BATH | Kelly Jones, a junior at Haverling High School, lost his mother to cancer early in his life, and hers.
With his father suffering health problems, he's had to take on more responsibility.
That hasn't stopped him from playing varsity tennis, or from succeeding in his studies.
Ashley Balch, a Corning West student, has had multiple surgeries to address her spina bifida, a congenital defect in the spine that can cause severe problems.
But even her most recent surgery, just last year, hasn't stopped her from receiving her CNA certification through BOCES, and won't stop her, she says, from attending a pre-med program and becoming a doctor.
“I've been through a lot to get here,” Balch said.
These two young people, and the six others honored Friday night, are at the heart of what the creators of the Jack Lisi Youth Award program were trying to recognize when the program began in 1992.
The intention was to honor the legacy of former Steuben County Sheriff Jack Lisi, who was known for helping struggling young people turn their lives around.
As the program's board president, Mark Alger, noted in his introduction to the awards presentations, the Jack Lisi Youth Awards have provided $166,900 to 176 recipients since its founding.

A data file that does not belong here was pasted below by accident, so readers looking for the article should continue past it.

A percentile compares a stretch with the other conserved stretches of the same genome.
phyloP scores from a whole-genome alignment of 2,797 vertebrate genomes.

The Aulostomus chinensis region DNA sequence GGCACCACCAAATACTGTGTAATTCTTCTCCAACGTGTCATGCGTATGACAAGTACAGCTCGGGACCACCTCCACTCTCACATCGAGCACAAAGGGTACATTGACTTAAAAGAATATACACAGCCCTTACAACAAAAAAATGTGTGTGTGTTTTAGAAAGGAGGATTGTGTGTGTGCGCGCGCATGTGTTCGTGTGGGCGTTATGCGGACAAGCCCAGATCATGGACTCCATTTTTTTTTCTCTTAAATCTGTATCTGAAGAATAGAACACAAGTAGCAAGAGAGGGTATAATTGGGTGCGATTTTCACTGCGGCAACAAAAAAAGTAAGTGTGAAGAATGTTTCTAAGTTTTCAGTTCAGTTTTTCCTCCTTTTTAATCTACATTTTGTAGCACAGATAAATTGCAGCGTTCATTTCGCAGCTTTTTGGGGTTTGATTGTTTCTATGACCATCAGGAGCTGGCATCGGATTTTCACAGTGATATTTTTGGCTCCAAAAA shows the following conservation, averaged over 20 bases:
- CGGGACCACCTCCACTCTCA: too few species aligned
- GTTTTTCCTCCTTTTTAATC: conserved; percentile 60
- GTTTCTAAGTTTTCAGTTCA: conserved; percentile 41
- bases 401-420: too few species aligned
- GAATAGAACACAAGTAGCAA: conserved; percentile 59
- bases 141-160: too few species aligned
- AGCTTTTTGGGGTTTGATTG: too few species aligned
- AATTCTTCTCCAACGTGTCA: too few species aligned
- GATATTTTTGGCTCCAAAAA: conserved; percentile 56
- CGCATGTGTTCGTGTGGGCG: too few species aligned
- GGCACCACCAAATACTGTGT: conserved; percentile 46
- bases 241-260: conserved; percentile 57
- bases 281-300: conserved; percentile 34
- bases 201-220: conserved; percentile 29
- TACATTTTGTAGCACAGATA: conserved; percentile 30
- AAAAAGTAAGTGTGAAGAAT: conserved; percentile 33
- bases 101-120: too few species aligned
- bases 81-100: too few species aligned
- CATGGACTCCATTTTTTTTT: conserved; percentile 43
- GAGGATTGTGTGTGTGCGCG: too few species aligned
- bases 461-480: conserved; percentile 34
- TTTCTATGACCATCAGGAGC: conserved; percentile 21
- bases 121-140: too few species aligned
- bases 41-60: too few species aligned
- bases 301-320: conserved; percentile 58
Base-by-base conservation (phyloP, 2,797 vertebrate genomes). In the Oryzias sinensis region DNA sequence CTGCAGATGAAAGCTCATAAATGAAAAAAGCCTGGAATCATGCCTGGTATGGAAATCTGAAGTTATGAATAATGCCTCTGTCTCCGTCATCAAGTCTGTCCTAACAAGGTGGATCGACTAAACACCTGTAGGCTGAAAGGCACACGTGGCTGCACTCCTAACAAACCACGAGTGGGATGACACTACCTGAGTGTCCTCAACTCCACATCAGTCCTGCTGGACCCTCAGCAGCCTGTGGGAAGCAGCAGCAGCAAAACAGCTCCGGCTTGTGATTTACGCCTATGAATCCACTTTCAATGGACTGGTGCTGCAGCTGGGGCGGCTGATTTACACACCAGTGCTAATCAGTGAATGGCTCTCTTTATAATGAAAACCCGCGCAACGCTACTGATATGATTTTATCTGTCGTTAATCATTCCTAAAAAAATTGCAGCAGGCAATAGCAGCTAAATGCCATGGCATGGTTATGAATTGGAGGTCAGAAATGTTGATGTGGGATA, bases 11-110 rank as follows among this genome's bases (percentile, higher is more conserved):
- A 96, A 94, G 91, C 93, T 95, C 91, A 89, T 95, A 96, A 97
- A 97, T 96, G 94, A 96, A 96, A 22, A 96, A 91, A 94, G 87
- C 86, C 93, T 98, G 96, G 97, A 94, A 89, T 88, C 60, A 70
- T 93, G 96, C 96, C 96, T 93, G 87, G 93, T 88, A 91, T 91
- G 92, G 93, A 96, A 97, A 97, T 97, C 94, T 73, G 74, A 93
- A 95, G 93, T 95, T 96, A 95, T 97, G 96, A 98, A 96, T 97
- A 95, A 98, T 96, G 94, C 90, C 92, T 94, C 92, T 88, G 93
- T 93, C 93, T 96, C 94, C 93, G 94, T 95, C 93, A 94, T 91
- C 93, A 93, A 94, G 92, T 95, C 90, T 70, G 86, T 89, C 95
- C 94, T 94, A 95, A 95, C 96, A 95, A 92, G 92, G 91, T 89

“This unique award has been highly successful because many people care,” Alger said.
Key to the application process for the awards is to show that the student has overcome some obstacle that could have prevented them from achieving their goals, whether it's the loss of a parent, a debilitating medical condition, a learning disability or a difficult family situation.
Along with Jones and Balch, those honored Friday were:
• Dakota Leadbeater of Corning.
• Richard Devine of Bath.
• Latisha Foskey of Cameron.
• Ben Knoll of Hornell.
• Cienna Tomb of Bath.
• Daniel J. Wyatt of Bath.
Each honoree was presented with a certificate for $1,500 to help them in their college plans.